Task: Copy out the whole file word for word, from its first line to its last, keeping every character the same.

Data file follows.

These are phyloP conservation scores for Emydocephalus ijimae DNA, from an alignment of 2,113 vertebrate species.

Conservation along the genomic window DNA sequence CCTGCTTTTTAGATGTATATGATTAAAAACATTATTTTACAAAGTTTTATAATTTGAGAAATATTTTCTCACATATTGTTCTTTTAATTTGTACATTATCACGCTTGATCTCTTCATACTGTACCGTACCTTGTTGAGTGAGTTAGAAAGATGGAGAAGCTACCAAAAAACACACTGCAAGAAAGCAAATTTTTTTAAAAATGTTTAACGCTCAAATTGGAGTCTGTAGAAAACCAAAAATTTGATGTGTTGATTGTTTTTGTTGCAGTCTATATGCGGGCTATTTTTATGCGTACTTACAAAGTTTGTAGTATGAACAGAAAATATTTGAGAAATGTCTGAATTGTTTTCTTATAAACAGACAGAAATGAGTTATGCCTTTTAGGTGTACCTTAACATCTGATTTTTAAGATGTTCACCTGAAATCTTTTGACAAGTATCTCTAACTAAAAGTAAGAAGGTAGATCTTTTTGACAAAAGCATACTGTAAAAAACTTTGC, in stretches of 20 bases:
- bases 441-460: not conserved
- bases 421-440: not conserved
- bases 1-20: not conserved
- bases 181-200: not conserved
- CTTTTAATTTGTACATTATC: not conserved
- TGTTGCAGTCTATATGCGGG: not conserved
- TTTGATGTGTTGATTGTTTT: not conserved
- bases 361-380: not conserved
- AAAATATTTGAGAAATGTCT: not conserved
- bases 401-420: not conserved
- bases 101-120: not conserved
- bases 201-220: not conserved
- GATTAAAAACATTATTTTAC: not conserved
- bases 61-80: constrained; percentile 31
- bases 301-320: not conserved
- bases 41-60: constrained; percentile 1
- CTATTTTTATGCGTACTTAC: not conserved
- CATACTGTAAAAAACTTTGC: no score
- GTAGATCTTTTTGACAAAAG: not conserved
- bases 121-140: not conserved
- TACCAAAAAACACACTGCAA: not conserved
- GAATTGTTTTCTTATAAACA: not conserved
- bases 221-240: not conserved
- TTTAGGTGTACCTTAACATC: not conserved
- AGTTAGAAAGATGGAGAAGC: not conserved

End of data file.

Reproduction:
These are phyloP conservation scores for Emydocephalus ijimae DNA, from an alignment of 2,113 vertebrate species.

Conservation along the genomic window DNA sequence CCTGCTTTTTAGATGTATATGATTAAAAACATTATTTTACAAAGTTTTATAATTTGAGAAATATTTTCTCACATATTGTTCTTTTAATTTGTACATTATCACGCTTGATCTCTTCATACTGTACCGTACCTTGTTGAGTGAGTTAGAAAGATGGAGAAGCTACCAAAAAACACACTGCAAGAAAGCAAATTTTTTTAAAAATGTTTAACGCTCAAATTGGAGTCTGTAGAAAACCAAAAATTTGATGTGTTGATTGTTTTTGTTGCAGTCTATATGCGGGCTATTTTTATGCGTACTTACAAAGTTTGTAGTATGAACAGAAAATATTTGAGAAATGTCTGAATTGTTTTCTTATAAACAGACAGAAATGAGTTATGCCTTTTAGGTGTACCTTAACATCTGATTTTTAAGATGTTCACCTGAAATCTTTTGACAAGTATCTCTAACTAAAAGTAAGAAGGTAGATCTTTTTGACAAAAGCATACTGTAAAAAACTTTGC, in stretches of 20 bases:
- bases 441-460: not conserved
- bases 421-440: not conserved
- bases 1-20: not conserved
- bases 181-200: not conserved
- CTTTTAATTTGTACATTATC: not conserved
- TGTTGCAGTCTATATGCGGG: not conserved
- TTTGATGTGTTGATTGTTTT: not conserved
- bases 361-380: not conserved
- AAAATATTTGAGAAATGTCT: not conserved
- bases 401-420: not conserved
- bases 101-120: not conserved
- bases 201-220: not conserved
- GATTAAAAACATTATTTTAC: not conserved
- bases 61-80: constrained; percentile 31
- bases 301-320: not conserved
- bases 41-60: constrained; percentile 1
- CTATTTTTATGCGTACTTAC: not conserved
- CATACTGTAAAAAACTTTGC: no score
- GTAGATCTTTTTGACAAAAG: not conserved
- bases 121-140: not conserved
- TACCAAAAAACACACTGCAA: not conserved
- GAATTGTTTTCTTATAAACA: not conserved
- bases 221-240: not conserved
- TTTAGGTGTACCTTAACATC: not conserved
- AGTTAGAAAGATGGAGAAGC: not conserved